Exploring the Gravitational-wave Universe

Lead Research Organisation: Cardiff University
Department Name: School of Physics and Astronomy


The era of gravitational-wave (GW) astronomy began in 2015 with LIGO's detection of the binary black-hole merger event GW150914, at the time the most energetic event ever observed by humanity. The announcement of this spectacular event generated headlines worldwide and led to the award of the 2017 Nobel Prize in Physics. More detections followed, including the now-famous binary neutron star merger event GW170817 associated with GRB170817A - the first multi-messenger gravitational-wave event. To date LIGO and VIRGO have published the details of 15 high-confidence detections and released public alerts for more than 50 additional candidate signals.

Cardiff University researchers in the Gravity Exploration Institute (GEI) have made critical contributions to these detections and to the opening of the gravitational-wave sky. Together, the research of the GEI spans the entire breadth of gravitational-wave astronomy, from fundamental research into instruments, the modelling, detection and interpretation of events, and implications for fundamental physics, astrophysics, and cosmology. The GEI has grown to become the fourth largest group in the LIGO Scientific Collaboration (LSC), and our members provide leadership through a number of key strategic roles.

We propose an ambitious programme that will have impacts across the breadth of gravitational-wave astronomy. This includes the development of advanced technology for future detectors, the creation of the most accurate state-of-the-art models for binary black hole signals, cutting edge techniques for real-time analysis of the LIGO-Virgo-KAGRA data, fast and accurate characterisation of sources, and mapping gravitational-wave observations into new insights into astrophysics, cosmology, and fundamental physics.

Our experimental program focuses on technologies critical for upgrades to the current LIGO detectors and for next-generation observatories. We will increase the detector up-time and data quality by improving the seismic feedback control systems and implementing real time adaptive controls. We will develop lower-loss methods to reduce the noise in LIGO below the standard quantum limit and explore how co-located interferometers may further improve sensitivity. And we will pave the way for next-generation cryogenic detectors by building an input-output optics prototype operating at longer wavelengths, requiring the exploration of new lasers and optics.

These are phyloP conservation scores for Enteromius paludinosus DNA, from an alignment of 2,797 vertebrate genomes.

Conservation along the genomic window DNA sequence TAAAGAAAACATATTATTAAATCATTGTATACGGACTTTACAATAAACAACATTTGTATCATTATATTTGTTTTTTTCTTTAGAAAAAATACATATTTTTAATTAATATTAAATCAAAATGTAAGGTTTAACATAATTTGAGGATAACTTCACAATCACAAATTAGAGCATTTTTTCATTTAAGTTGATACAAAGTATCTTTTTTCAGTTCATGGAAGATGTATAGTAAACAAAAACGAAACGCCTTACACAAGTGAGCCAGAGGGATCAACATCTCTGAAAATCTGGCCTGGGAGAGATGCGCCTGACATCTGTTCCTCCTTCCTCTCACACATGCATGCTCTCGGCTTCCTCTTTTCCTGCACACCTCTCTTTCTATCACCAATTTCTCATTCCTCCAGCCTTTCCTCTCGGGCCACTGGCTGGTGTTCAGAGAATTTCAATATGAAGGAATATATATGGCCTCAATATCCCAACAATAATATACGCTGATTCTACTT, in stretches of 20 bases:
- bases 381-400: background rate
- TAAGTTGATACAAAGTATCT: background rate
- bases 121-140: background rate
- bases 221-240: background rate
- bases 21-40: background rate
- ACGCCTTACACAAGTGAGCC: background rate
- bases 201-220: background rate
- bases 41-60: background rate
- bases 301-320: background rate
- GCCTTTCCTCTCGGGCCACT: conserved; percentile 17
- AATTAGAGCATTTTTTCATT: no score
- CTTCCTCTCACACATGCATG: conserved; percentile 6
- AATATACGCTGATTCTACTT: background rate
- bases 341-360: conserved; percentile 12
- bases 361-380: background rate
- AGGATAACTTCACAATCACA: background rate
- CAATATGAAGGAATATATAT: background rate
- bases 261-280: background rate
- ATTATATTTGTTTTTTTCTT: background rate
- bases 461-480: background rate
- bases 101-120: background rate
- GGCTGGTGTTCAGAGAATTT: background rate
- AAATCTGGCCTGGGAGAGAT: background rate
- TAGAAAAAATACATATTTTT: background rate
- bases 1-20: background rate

Our modelling, analysis, and astrophysics programme will benefit from synergy between the projects, yielding more precise source characterisation and astrophysical interpretations.

We will perform the deepest analysis of the LIGO-Virgo data for gravitational-wave counterparts to gamma-ray bursts like GRB170817A. We will push the limits of multi-messenger astronomy by using machine learning techniques to detect generic transient signals such as supernovae, binary mergers, and accretion disk instabilities with sub-second latencies, enabling follow-up observations to catch the earliest electromagnetic emissions from these events.

The ever increasing detection rates will allow us to explore further across the parameter space of compact binaries populations, including more rare events, but also require ever faster means of characterising detected signals. We will develop semi-analytical tools to provide an intuitive understanding of parameter estimation, allowing the prompt identification of exceptional events.

We will implement complete, accurate, and fast inference techniques pioneered at Cardiff and apply then to infer neutron star equation of state. We will further develop tools to infer astrophysical populations from our observations and provide real-time updates to population models.

Finally, we will compare the observed populations with astrophysical formation scenarios, exploiting the unprecedented data set and physically motivated models of binary populations, to infer the origins of gravitational waves.


10 25 50